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The whole-genome-sequenced rhizobacterium Bacillus amyloliquefaciens FZB42(T) (Chen et al., 2007) and other plant-associated strains of the genus Bacillus described as belonging to the species Bacillus amyloliquefaciens or Bacillus subtilis are used commercially to promote the growth and improve the health of crop plants. Previous investigations revealed(More)
A single copy of the gfp gene linked with the P(spac) promoter and flanked by the terminal FZB42 amyE sequences was stably integrated into the chromosome of plant growth promoting bacterium Bacillus amyloliquefaciens FZB42 via homologous recombination. A spontaneous mutant, FB01mut, emitting bright fluorescence was detected among the transformants and found(More)
Pine wilt disease (PWD) caused by the pine wood nematode (PWN), Bursaphelenchus xylophilus, is one of the most devastating diseases of Pinus spp. The PWN was therefore listed as one of the most dangerous forest pests in China meriting quarantine. Virulence of the PWN is closely linked with the spread of PWD. However, main factors responsible for the(More)
Plant root exudates have been shown to play an important role in mediating interactions between plant growth-promoting rhizobacteria (PGPR) and their host plants. Most investigations were performed on Gram-negative rhizobacteria, while much less is known about Gram-positive rhizobacteria. To elucidate early responses of PGPR to root exudates, we(More)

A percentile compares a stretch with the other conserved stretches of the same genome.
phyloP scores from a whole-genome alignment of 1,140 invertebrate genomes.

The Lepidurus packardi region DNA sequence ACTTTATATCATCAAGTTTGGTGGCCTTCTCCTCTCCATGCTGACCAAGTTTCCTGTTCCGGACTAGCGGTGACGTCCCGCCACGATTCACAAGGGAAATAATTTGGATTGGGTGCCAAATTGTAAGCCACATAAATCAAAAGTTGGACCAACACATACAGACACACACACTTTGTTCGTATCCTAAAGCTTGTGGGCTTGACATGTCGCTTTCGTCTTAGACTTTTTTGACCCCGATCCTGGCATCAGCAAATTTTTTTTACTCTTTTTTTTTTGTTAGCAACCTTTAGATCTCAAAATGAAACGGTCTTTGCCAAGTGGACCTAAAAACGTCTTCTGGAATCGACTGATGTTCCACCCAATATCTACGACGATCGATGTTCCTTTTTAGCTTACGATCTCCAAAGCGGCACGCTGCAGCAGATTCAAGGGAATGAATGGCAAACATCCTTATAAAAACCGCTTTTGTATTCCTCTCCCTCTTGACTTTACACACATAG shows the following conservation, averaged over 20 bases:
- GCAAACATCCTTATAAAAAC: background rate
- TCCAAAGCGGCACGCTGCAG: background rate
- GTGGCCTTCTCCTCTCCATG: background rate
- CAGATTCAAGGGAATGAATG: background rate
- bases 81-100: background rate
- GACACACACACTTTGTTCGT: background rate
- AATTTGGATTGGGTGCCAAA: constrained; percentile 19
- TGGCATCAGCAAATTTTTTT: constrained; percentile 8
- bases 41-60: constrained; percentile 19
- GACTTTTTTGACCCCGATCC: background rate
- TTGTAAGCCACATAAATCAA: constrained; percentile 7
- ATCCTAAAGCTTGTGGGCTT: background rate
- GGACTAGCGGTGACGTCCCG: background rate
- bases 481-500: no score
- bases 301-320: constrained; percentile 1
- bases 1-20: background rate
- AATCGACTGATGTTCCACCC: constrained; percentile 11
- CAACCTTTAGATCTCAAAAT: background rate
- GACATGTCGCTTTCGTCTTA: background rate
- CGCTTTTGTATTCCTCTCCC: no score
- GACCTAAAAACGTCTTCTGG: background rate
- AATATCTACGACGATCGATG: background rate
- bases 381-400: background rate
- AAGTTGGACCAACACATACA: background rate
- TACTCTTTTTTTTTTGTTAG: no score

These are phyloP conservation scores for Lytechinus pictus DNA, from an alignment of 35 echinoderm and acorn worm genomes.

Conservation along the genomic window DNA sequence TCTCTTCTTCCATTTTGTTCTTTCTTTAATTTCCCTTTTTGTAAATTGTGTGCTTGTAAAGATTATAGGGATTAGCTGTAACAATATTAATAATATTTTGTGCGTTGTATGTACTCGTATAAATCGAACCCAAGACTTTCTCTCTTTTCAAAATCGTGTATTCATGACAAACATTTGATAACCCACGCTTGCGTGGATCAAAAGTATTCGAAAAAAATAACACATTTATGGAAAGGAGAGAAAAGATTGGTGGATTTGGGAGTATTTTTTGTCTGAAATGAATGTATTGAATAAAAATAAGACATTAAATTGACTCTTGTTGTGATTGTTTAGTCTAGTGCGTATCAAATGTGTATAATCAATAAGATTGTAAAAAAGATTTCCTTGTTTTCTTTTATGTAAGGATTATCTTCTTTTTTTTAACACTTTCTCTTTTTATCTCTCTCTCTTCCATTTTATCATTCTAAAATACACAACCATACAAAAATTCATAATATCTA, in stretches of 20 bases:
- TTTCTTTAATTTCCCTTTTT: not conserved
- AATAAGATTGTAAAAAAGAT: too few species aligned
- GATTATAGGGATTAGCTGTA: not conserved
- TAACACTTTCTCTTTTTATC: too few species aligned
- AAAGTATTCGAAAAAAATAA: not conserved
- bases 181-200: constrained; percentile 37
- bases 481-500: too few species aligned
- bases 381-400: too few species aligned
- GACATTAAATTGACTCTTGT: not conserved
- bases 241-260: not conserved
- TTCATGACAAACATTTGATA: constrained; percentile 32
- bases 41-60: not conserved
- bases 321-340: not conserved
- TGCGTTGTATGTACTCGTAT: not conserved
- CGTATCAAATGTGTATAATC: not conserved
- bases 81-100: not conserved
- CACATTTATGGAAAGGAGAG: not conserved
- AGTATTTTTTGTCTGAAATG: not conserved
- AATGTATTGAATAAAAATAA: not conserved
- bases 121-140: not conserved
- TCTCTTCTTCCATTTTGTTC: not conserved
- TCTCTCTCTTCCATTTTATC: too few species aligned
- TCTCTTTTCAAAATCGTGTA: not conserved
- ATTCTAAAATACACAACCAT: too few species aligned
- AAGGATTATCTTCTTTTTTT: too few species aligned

Plants have developed a wide-range of adaptations to overcome nutrient limitation, including changes to the quantity and composition of carbon-containing compounds released by roots. Root-associated bacteria are largely influenced by these compounds which can be perceived as signals or substrates. Here, we evaluate the effect of root exudates collected from(More)
Colonization studies previously performed with a green-fluorescent-protein, GFP, labeled derivative of Bacillus amyloliquefaciens FZB42 revealed that the bacterium behaved different in colonizing surfaces of plant roots of different species (Fan et al., 2012). In order to extend these studies and to elucidate which genes are crucial for root colonization,(More)
Department of Materials Science, Department of Electrical Engineering and Computer Sciences, and Department of Physics, Massachusetts Institute of Technology, Cambridge, Massachusetts 02139, and Centre for Nanoscale Science and Technology (CNST), Beijing National Laboratory for Molecular Sciences (BNLMS), State Key Laboratory for Structural Chemistry of(More)
We demonstrate here a PMMA-mediated nanotransfer printing technique for reliably transferring nanoscale building blocks and sequentially building purpose-directed nanostructures. The utilization of PMMA film as a mediator introduced several features to this transfer approach, such as high efficiency, fidelity, universality, controllability, and multilevel(More)
Bacillus amyloliquefaciens ssp. plantarum FZB42 represents the prototype of Gram-positive plant growth promoting and biocontrol bacteria. In this study, we applied transposon mutagenesis to generate a transposon library, which was screened for genes involved in multicellular behavior and biofilm formation on roots as a prerequisite of plant growth promoting(More)
The colonization of three types of different plants, Zea mays, Arabidopsis thaliana, and Lemna minor, by GFP-labeled Gram-positive rhizobacterium Bacillus amyloliquefaciens FZB42 was studied in gnotobiotic systems using confocal laser scanning microscopy and electron microscopy. It was demonstrated that FZB42 was able to colonize all the plants. On one(More)